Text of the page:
scottfrith's picture

Dog friendly

In the summer months, I've frequently seen dogs on the patios of Market Square or on Cumberland Avenue and never heard of any complaints. The dog owners were always courteous, and the pets even more so -- quietly sitting under the table and happy not to be stuck at home!

Of course, I could never bring my dogs... They'd be in everyone's lap!

Stick Thrower's picture

Smells funny

I wonder what the real purpose of this is. Obviously, many Knoxville restaurants already allow dogs in outdoor dining areas, so it seems kind of unnecessary to initiate a permitting process for something that doesn't appear to be illegal in the first place. And why in only cities over 100K?

Is some group of dog haters in Nashville, Memphis, Chattanooga, Knoxville or Clarksville trying to ban dogs? Or maybe Haslam wants to give restaurant owners some ammo to fend off complaints... ("Sorry the dog is bothering you, sir. It's legal--there's the permit on the wall.")?

And another thing... how does something like this generate $50,000? I can't imagine there would be more than 50 interested restaurants, tops, in each of the 5 cities affected. That'd be about $200 each for the permit.

I don't know... it's sponsored by Tim Burchett, so I'm just naturally suspicious of it, as is my dog.

Hayduke's picture

If you don't want your dog

If you don't want your dog eaten by Tim Burchett, keep him out of the road.

Pam Strickland's picture

I do not currently have a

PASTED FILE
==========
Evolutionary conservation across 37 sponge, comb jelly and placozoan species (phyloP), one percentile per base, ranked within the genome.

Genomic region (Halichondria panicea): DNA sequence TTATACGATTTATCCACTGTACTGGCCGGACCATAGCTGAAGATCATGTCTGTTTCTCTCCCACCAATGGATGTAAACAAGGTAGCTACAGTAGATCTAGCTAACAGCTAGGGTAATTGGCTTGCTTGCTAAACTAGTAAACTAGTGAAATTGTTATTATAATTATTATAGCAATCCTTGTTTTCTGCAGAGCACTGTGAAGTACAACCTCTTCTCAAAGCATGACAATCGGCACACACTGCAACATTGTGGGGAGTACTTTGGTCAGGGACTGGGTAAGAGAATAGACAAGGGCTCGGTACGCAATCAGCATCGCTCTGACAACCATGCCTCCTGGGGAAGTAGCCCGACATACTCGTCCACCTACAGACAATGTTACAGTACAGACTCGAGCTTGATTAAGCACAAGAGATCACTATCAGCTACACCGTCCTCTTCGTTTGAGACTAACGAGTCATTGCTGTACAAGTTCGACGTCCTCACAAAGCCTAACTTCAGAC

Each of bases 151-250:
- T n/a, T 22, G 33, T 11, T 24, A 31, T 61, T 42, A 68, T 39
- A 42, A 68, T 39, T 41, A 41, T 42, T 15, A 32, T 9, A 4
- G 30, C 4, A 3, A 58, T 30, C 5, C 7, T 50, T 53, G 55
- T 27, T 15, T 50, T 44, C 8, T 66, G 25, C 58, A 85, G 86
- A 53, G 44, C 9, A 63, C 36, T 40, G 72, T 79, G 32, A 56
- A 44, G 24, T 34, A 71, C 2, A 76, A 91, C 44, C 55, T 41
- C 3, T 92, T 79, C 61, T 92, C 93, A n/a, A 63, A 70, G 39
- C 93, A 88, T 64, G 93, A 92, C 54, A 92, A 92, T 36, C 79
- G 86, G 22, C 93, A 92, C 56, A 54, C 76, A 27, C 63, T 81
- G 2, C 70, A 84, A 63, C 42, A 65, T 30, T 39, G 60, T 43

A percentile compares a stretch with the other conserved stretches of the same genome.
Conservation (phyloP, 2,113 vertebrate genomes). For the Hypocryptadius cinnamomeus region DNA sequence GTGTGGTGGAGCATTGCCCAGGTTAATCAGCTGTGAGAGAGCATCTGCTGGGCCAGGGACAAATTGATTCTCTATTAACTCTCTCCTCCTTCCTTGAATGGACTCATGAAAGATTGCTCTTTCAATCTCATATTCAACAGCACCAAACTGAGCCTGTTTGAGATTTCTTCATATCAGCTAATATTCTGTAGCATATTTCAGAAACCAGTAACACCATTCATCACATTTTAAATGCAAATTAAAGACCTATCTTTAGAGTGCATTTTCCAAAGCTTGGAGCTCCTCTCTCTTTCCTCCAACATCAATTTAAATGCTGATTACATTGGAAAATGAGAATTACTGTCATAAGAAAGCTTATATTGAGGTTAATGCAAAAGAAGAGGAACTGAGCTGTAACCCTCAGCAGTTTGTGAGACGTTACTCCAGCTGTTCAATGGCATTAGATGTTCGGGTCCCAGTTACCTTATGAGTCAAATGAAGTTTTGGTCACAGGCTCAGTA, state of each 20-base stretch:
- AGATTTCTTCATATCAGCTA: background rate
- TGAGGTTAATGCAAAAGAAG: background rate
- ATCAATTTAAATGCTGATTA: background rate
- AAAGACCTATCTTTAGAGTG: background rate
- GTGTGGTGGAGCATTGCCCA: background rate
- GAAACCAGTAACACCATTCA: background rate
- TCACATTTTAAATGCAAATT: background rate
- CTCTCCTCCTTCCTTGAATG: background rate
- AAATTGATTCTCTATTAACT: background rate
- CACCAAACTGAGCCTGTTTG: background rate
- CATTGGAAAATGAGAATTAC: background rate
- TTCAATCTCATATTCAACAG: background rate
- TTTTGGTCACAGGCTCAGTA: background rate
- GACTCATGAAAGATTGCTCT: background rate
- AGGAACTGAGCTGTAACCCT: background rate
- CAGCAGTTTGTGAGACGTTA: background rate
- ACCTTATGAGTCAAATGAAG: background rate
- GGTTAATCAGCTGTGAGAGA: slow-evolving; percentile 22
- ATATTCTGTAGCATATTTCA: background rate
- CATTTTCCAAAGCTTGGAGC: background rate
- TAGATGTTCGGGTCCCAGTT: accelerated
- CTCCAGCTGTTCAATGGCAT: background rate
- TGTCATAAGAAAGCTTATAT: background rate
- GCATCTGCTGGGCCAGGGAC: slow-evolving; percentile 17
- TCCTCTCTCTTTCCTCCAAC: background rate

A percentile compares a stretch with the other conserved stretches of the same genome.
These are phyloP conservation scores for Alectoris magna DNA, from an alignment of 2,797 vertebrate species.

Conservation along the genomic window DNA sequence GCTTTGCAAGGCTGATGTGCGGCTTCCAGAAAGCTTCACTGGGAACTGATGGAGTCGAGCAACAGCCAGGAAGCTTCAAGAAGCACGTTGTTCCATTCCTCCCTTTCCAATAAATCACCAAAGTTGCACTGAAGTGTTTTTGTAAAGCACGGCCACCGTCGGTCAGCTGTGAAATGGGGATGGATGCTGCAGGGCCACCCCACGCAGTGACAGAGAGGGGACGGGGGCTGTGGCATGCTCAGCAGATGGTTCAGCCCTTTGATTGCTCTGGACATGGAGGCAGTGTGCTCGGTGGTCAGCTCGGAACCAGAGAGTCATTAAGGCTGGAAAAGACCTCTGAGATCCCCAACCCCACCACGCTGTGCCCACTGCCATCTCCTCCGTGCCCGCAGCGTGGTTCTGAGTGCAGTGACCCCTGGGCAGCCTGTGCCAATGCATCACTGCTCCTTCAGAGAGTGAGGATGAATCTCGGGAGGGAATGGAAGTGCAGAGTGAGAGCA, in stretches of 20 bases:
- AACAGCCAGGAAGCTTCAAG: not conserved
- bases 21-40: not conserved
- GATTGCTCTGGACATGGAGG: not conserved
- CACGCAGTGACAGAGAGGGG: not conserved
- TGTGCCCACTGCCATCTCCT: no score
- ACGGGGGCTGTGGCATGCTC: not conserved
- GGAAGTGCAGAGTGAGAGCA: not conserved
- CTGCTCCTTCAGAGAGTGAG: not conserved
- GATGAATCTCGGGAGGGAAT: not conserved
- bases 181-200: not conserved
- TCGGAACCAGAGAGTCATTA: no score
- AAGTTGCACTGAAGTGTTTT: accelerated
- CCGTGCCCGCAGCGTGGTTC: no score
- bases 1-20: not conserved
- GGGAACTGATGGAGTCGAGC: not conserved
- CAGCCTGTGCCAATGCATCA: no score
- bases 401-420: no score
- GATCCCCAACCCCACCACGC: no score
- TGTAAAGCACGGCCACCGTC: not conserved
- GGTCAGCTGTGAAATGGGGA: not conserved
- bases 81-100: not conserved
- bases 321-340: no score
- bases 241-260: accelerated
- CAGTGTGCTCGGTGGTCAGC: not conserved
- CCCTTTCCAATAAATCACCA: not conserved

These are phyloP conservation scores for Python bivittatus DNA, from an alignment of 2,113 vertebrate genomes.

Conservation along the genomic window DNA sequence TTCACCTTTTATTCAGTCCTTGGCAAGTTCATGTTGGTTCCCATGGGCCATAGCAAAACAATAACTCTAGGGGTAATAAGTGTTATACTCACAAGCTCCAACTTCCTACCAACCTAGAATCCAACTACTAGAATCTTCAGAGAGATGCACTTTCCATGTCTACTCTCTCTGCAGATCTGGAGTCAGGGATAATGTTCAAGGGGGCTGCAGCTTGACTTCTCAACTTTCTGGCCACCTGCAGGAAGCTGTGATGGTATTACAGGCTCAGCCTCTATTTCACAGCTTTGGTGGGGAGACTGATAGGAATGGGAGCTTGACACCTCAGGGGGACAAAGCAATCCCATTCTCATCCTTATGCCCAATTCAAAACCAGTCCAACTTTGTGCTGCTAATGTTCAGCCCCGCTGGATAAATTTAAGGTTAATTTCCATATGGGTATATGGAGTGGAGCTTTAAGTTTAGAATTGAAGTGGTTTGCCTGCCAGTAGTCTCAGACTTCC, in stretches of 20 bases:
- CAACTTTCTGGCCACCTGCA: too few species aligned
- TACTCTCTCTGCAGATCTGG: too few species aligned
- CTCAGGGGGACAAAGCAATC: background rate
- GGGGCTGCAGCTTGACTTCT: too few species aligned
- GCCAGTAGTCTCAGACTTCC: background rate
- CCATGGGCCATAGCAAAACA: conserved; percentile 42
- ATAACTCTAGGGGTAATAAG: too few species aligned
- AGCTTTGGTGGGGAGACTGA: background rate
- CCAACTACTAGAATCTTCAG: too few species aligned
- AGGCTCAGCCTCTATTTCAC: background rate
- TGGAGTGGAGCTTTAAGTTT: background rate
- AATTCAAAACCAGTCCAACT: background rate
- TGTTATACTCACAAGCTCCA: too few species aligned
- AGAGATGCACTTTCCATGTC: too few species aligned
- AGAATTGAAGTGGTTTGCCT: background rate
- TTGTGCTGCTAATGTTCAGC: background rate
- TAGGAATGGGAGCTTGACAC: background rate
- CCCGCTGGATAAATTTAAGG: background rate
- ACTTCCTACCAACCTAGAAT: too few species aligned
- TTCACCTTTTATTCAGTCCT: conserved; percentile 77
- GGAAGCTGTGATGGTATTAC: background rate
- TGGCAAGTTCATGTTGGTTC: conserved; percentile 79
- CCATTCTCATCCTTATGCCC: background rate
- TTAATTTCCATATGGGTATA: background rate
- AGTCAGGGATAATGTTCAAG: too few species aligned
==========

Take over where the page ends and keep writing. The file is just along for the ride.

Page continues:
I do not currently have a dog. However, I am always tickled to encounter them when out and about at places like the Brew Pub or Tomato Head.

When I lived in Little Rock, I had friends with an extremely well-behaved standard poodle. He went everywhere -- the movie store, the book store, etc. But was never allowed in grocerys or restaurants. He was happy, his humans were happy, and most of the folks they encountered were happy.

Pam Strickland

"We are what we pretend to be, so we must be careful about what we pretend to be." ~Kurt Vonnegut

internet backgammon's picture

I just can't tolerate any

I just can't tolerate any pet around my dinning table, as i don't think it is good to take pet within the restaurants while eating food. The are just made to ruin the pleasure of the food.

Ennui's picture

Hmmm. Most of the time when

Hmmm. Most of the time when I am downtown, I do notice well-behaved dogs at most of the locales mentioned in comments here. I'm not sure though about the need for legislation though. Seems more of a local matter.

I am also curious about the language of 'patron companion dog' is that specific to trained animals for the disabled? Could that provision be abused? It also seems a matter of time before someone who is not the most responsible pet owner ruins it for everyone else. Only takes one deuce when people are eating to cause a headache for management.